• placeo, -es, -ui, -tum, -ēre, v.intr. + DAT, to please.
  • displiceo, -es, -ui, -tum, -ēre, v.intr. + DAT, to displease.
  • jubeo, -es, jussi, jussum, -ēre,, to order.
  • taceo, -es, -cui, -citum, -ēre, v.intr., to be silent.
  • deleo, -es, -evi, -etum, -ēre,, to destroy.
  • fleo, -es, -evi, -etum, -ēre,, to weep.
  • pecco, -as, -avi, -atum, -are, v., to sin.
  • sapiens, -entis, adj., wise.
  • stultus, a, um, adj., foolish.
  • statim, adv., immediately.
  • rego, regis, rexi, rectŭm, regĕre,, to rule.
  • tego, -is, -xi, tectŭm, -ĕre,, to cover.
  • cingo, -is, -nxi, cinctum, -ĕre,, to surround, encircle.
  • jungo, -is, -nxi, etum, -ĕre,, to join.
  • dico -is, -xi, etum, -ĕre,, to say, tell.
  • duco, -is, -xi, etum, -ĕre,, to lead.
  • struo, -is, -xi, etum, -ĕre,, to build.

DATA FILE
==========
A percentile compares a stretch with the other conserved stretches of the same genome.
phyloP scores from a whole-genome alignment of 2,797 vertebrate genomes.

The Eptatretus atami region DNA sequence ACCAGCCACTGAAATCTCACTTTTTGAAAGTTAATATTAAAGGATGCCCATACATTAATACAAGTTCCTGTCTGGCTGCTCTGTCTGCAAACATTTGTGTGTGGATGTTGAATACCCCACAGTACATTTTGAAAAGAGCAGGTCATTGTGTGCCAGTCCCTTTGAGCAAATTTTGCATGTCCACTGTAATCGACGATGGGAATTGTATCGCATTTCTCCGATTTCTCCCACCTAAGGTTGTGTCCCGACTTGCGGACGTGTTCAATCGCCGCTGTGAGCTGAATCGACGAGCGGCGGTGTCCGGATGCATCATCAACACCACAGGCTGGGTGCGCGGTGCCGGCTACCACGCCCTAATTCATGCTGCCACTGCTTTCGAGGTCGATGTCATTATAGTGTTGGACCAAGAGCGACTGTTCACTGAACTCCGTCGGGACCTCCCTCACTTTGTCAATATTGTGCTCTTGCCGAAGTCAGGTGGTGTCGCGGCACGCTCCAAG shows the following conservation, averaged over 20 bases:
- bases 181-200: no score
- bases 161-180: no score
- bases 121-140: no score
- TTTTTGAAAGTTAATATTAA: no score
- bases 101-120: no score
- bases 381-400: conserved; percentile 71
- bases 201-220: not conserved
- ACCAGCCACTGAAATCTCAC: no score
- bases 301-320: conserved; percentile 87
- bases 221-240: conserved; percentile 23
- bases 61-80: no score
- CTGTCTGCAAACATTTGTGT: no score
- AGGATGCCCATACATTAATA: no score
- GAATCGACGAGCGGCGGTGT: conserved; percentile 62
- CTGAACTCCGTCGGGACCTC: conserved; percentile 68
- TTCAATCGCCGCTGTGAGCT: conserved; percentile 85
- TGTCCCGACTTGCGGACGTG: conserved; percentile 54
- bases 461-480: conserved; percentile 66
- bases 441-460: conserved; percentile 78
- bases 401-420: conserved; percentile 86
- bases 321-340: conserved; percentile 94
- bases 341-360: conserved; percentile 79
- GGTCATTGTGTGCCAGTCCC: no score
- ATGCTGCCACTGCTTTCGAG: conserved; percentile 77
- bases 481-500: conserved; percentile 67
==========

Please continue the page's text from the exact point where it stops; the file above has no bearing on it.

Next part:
• instruo, -is, -xi, -ctum, -ĕre,, to arrange, to draw up.
  • defendo, -is, -di, -sum, -ĕre,, to defend.
  • occido, -is, -di, -sum, -ĕre,, to kill.
  • claudo, -is, -si, -sum, -ĕre,, to shut.
  • scribo, -is, -psi, -ptum, -ĕre,, to write.
  • pingo, -is, -nxi, -pictum, -ĕre,, to paint.
  • tabula, -ae, f., a painting.
  • copiae, -arum, f., forces.
  • pallium, -i, n., a cloack.
  • infidelis, -e, adj., unfaithful.
  • mitto, -is, misi, missum, -ĕre,, to send.
  • vinco, -is, vici, victum, -ĕre,, to conquer.
  • lego, -is, legi, lectum, -ĕre,, to read.
  • peto, -is, petivi, petitum, -ĕre,, to seek.
  • posco, -is, poposci, , -ĕre,, to demand.
  • legatus, -i, m., an ambassador.
  • barbarus, -i, m., a barbarian.
  • proelium, -i, n., a battle.
  • dum, conj., while.
  • corrigo, -is, -rexi, -rectum, -ĕre,, to correct.
  • committo, -is, -isi, -issum, -ĕre,, to send together.
  • pono, -is, posui, positum, -ĕre,, to place.